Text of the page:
Meet the Artists


Keith J. Conallen • Don Juan
Kate Czajkowski • Cressida
Melanye Finister • Company Actor
Yvette Ganier • Company Actor
Sarah Gliko • Company Actor
Hannah Gold • Company Actor
Kevin Meehan • Company Actor
Brian Ratcliffe • Company Actor
Lindsay Smiling • Company Actor

Production Team

Paula Vogel • Playwright
Blanka Zizka • Director
Matt Saunders • Set Designer
Thom Weaver • Lighting Designer
Vasilija Zivanic • Costume Designer
Daniel Perelstein • Composer & Sound Designer
Patreshettarlini Adams • Stage Manager
Paula Vogel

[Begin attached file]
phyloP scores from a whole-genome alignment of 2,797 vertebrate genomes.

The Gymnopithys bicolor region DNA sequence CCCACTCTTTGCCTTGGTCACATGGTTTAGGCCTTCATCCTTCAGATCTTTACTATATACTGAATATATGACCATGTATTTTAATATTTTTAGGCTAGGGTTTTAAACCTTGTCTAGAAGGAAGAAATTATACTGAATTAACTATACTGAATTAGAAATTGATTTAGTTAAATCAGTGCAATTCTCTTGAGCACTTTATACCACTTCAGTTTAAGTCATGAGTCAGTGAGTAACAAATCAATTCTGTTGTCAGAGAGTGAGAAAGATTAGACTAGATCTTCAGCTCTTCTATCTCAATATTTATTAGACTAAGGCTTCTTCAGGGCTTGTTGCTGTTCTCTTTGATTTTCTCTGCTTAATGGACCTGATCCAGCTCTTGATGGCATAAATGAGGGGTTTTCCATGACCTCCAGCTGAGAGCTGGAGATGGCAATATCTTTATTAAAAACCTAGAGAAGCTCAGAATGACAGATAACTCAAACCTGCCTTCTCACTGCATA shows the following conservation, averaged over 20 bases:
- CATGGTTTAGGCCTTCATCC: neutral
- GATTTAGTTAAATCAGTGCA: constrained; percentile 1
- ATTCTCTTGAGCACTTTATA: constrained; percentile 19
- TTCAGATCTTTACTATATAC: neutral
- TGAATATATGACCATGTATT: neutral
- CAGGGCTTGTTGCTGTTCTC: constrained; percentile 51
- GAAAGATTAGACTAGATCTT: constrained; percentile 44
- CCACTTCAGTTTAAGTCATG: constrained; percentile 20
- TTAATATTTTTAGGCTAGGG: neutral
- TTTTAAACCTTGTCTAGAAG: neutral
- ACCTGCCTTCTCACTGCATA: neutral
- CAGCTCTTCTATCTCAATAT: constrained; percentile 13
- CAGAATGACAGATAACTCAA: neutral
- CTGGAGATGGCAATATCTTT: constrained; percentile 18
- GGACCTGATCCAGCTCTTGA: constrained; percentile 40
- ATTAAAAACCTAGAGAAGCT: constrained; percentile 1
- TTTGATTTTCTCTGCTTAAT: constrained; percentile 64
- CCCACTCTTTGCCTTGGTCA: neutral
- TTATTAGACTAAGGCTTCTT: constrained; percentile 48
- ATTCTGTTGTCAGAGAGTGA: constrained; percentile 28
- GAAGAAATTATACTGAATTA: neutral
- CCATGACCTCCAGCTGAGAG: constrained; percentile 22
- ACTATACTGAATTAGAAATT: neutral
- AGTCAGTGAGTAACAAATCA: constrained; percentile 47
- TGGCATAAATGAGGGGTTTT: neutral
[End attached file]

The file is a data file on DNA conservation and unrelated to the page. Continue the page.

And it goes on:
Paula Vogel's play, How I Learned to Drive, received the 1998 Pulitzer Prize for Drama, the Lortel Prize, Drama Desk, Outer Critics Circle and New York Drama Critics Awards for Best Play, as well as winning her second Obie.  It has been produced all over the world.  Other plays include The Long Christmas Ride Home, The Mineola Twins, The Baltimore Waltz, Hot 'N' Throbbing, Desdemona, And Baby Makes Seven, and The Oldest Profession and A Civil War Christmas.  In 2004-5 she was the playwright in residence at The Signature Theatre in New York which produced three of her works.  Second Stage produced a revival of How I Learned to Drive directed by Kate Whorisky in 2012, and New York Theatre Workshop produced a new draft of A Civil War Christmas, directed by Tina Landau, in December 2012.  She is currently working on an adaptation of Odon Von Horvath’s play DON JUAN COMES HOME FROM THE WARS with Blanka Zizka at The Wilma Theater.  With support from the Pew Charitable Trust, she will be interviewing veterans of the Iraq War and offering workshops with veterans and family members throughout the year.  Her ongoing project with Rebecca Taichman, THE VENGEANCE PROJECT, has been commissioned by Oregon Shakespeare Festival and Yale Repertory.  Theatre Communications Group has published four books of her work, The Mammary Plays, The Baltimore Waltz and Other Plays, The Long Christmas Ride Home and A Civil War Christmas.  Most recent awards include the Theatre Hall of Fame, Lifetime Achievement Award from the Dramatists Guild (2011), and the 2010 William Inge Festival Distinguished Achievement in the American Theatre Award.  She is most honored to have two awards to emerging playwrights named after her:  the Paula Vogel Award, created by the American College Theatre Festival in 2003, and the Paula Vogel Award in Playwriting is given annually by the Vineyard Theatre, since 2007.  Ms. Vogel won the 2004 Award for Literature from the American Academy of Arts and Letters, the Obie for Best Play in 1992, the Rhode Island Pell Award in the Arts, the Hull-Warriner Award, The Laura Pels Award, the Pew Charitable Trust Senior Award, a Guggenheim, an AT&T New Plays Award, the Fund for New American Plays, the Rockefeller Foundation's Bellagio Center Fellowship, several National Endowment for the Arts Fellowships, the McKnight Fellowship, and the Bunting Fellowship from Radcliffe College.  She is a fellow of the American Academy of Arts and Sciences.  She was recently awarded a Thirtini, a most coveted award, from 13P in New York.  She has been a fellow at the MacDowell Colony, the Double UCross Colony as well as Yaddo.  She has taught for 24 years at Brown University and for five years at the Yale School of Drama where she was the Eugene O’Neill Professor (adjunct) of Playwriting.  Paula is honored by Philadelphia Young Playwrights and Quiara Hudes, who is curating the Paula Vogel Mentors Project.  And she would like to thank Virginia and Harvey Kimmel and Richard and Peggy Greenawalt for their hospitality during the writing process for this play.